Up for the challenge

Rhythmafia: a new breed of mashup
By CHRIS CONTI  |  August 25, 2009

mafia main

'NO STYLE IS SAFE' Rhythmafia get ready to shake some action.  


Rhythmafia have been on the scene for about four years, and in that relatively short time the Providence natives — Rob Cinami (drums and backup vox), Jamie Kearns (guitar), Zack Chagnon (bass), and frontman Sam Montes — have successfully delivered a blatantly unique sound through the course of three albums, most recently on Crime Family, a collection of demos, live takes, and B-sides from their first two studio albums, 2007's Mob and their '06 debut Bass, Beats and Brass. Crime Family and a new live/behind-the-scenes DVD, The Fusion Experience, will be available starting this weekend (and at MySpace.com/Rhythmafia) at a face-melting lineup in Foster as part of the RIMC Field Day (MySpace.com/rimusic coalition), an all-ages, all-day affair with 20 bands on two stages starting at noon (yes, with a cash bar on premises). Wolves of Wysteria, Scare Don't Fear, A Faylene Sky, and Best Music Poll Loud Act victors Acerose are just a few bands set to invade Foster.

Ask any band collective what they listen to and invariably you'll get "a li'l bit of everything," but Rhythmafia revels in taking "mashup" to new, if not challenging, levels. "No style of music is safe," reads their credo, and they ain't kidding. Crime Family cuts such as "Rue" and "Grey Suit and a Black Tie" (billed as "hardrock reggae") zip from Latin percussion to bowel-draining death growls without warning. A jazz break here, stoner-rock riffage there — you name it. Their obsession with the mob is prevalent from the start on "The Godfather Intro," and Cinami deftly hammers his kit on the rumbling finale "The Blizzard of 1978," one of a few instrumentals on Crime Family.

"We all have diverse tastes in music, everything from Morbid Angel to Mars Volta to Miles Davis," said Rhythmafia capo Rob Cinami. "We purposely try to not repeat ourselves by not wearing any one influence on our sleeve. Each member brings their own flavor to the table."

Intentionally crafting a holy-shit hybrid of sound or just bored with traditional rock blueprints, Rhythmafia are staying the course, serving up more "WTF?" turns in one song than pretty much any other band I've ever heard. It may not translate to the casual listener, but Rhythmafia have earned the respect of their widespread peers, having opened for Cannibal Corpse, Murphy's Law, Sasquatch & the Sick-a-Billys, and rapper Chachi.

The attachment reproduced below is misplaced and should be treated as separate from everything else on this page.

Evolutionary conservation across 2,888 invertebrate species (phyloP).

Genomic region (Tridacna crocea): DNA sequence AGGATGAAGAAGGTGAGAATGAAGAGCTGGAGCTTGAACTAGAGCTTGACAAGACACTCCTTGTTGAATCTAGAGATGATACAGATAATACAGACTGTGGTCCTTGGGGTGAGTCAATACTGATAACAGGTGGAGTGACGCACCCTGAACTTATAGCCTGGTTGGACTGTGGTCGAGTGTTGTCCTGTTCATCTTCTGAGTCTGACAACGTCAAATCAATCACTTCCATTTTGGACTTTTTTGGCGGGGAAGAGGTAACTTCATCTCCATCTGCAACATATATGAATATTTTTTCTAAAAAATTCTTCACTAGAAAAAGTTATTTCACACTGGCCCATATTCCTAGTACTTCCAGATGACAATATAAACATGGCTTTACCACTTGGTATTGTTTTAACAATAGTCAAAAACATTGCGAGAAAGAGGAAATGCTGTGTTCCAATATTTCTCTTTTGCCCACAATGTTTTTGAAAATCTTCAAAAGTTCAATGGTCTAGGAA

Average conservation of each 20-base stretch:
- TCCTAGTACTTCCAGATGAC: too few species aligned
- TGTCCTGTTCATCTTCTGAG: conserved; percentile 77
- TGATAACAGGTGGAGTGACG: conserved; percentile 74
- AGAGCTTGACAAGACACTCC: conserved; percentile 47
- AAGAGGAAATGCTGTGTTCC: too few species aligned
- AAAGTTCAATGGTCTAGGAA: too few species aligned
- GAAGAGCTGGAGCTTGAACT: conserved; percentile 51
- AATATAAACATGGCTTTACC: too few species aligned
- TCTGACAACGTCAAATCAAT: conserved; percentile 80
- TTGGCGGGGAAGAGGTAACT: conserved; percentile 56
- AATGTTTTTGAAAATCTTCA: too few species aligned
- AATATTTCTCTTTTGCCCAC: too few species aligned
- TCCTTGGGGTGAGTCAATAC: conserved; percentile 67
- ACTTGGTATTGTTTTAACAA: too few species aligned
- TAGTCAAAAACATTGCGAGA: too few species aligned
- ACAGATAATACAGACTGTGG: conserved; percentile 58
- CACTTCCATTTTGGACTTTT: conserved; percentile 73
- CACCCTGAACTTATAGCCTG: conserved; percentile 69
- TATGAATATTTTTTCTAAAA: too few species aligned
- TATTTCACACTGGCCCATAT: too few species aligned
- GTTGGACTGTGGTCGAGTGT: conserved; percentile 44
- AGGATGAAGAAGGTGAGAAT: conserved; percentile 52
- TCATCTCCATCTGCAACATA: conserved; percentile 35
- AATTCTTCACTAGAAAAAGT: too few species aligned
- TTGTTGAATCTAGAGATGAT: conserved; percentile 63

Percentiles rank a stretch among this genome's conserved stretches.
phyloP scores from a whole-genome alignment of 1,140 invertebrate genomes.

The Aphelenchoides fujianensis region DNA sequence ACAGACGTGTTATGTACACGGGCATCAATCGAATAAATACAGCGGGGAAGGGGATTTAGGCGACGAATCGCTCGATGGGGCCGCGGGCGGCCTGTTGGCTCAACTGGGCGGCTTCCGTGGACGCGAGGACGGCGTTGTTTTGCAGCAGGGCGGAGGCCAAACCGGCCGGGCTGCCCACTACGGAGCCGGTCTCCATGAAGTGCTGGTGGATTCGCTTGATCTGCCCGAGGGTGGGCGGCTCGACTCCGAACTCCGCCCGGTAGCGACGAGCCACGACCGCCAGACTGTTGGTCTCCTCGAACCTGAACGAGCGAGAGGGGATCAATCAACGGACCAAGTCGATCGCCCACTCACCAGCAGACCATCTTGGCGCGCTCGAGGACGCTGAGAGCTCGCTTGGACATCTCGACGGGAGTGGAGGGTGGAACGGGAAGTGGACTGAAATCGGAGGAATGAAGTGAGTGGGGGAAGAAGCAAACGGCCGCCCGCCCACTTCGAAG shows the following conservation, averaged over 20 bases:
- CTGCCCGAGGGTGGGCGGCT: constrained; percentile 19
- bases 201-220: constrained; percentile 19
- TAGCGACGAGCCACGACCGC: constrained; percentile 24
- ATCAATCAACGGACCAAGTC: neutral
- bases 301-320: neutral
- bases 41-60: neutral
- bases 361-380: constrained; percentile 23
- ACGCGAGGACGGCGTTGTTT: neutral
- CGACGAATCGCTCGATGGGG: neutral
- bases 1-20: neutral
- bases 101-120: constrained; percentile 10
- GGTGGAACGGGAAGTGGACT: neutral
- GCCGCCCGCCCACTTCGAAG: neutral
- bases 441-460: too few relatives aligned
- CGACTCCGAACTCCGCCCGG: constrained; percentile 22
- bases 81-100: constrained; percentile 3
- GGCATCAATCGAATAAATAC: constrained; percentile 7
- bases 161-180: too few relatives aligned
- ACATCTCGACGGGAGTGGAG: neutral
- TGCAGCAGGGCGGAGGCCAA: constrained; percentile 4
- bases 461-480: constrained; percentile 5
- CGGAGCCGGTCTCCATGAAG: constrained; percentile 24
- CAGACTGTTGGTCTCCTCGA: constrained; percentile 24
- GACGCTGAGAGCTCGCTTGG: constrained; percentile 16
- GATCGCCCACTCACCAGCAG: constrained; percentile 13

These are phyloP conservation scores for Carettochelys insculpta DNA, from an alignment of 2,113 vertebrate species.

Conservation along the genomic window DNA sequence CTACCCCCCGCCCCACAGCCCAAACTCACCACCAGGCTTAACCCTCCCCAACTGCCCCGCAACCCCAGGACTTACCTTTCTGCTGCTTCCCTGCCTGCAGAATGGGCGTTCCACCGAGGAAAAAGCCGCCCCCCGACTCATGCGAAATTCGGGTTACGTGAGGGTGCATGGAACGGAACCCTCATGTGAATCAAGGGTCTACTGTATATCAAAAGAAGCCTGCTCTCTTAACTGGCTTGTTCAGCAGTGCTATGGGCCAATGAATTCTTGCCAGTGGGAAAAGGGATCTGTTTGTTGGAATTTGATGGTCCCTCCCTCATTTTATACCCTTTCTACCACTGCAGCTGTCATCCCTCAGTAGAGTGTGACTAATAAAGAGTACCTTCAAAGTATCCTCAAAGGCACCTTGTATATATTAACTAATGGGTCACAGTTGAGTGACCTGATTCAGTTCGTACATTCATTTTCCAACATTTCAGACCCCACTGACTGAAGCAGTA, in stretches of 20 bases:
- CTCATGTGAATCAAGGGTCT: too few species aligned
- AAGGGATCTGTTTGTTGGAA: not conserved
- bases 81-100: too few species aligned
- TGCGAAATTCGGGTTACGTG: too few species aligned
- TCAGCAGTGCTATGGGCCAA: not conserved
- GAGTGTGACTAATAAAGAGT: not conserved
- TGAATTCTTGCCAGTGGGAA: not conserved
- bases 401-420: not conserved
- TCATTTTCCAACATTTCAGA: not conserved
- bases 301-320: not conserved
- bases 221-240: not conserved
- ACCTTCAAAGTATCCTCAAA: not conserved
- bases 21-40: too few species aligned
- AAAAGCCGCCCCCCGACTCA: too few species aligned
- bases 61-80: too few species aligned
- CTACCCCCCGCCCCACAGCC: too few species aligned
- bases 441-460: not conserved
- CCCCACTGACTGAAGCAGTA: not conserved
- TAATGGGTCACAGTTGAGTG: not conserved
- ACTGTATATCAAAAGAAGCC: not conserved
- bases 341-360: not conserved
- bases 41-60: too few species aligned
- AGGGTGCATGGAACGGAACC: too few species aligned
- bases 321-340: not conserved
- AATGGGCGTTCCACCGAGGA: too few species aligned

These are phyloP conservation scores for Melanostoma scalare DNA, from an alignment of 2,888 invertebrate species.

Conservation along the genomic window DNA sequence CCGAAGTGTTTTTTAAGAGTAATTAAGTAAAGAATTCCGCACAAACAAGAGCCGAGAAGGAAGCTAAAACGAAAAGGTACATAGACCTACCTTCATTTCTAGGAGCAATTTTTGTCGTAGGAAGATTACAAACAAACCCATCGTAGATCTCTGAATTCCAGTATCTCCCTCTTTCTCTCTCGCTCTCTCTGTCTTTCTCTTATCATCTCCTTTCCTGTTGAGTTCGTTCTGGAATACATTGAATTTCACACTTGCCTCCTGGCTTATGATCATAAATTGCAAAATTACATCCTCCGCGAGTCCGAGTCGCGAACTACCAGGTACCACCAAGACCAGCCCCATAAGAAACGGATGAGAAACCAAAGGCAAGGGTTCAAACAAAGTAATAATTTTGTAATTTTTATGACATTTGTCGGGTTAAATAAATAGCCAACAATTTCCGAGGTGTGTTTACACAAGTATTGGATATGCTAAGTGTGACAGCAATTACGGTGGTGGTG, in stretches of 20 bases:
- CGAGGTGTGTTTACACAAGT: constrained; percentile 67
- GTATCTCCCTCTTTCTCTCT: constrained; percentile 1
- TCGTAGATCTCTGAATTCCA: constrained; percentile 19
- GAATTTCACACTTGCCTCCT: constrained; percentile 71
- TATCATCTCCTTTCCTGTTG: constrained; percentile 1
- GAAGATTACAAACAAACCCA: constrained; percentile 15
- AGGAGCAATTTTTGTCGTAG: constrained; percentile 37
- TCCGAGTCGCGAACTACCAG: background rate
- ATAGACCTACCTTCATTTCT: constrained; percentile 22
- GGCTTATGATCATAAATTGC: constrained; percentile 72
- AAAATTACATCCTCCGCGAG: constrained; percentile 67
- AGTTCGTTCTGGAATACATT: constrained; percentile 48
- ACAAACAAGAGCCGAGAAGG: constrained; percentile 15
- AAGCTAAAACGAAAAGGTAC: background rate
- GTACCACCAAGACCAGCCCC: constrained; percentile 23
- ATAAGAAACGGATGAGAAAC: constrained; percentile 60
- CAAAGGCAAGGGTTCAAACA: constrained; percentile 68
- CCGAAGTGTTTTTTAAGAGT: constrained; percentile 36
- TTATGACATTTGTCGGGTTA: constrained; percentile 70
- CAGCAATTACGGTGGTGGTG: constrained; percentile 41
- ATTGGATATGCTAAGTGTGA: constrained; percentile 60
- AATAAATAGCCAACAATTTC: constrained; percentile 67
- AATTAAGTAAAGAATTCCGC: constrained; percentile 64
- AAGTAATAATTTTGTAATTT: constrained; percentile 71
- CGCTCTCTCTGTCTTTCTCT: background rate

"Our goal is to master the art of experimentation while staying creative and unique," Cinami said earlier this week while promoting the Field Day fest. "No style is safe and every song is different, whether it be a death metal song or a reggae jam. Kind of like Mr. Bungle with an East Coast attitude."

Rhythmafia recently wrapped up their multi-media/multi-genre "American Stimulus" tour with Staten Island rhymer Scott James, who contacted the band's manager and childhood friend Vile Mike from Vile Productions (who will release the next Rhythmafia album, set for early '10) and has become a valuable ally to the Provy foursome. James and his SI crew tour the area regularly and will accompany Rhythmafia to Cats. James has also hosted Rhythmafia on his home turf on numerous occasions. "Martini Red in Staten Island is a great venue," Cinami recalled. "The Wu-Tang Clan played there when they were starting out and the locals seem to have an open mind to music." Rhythmafia have shows booked across Rhode Island and Worcester through October, as well as a Halloween throwdown scheduled with James in Staten Island.

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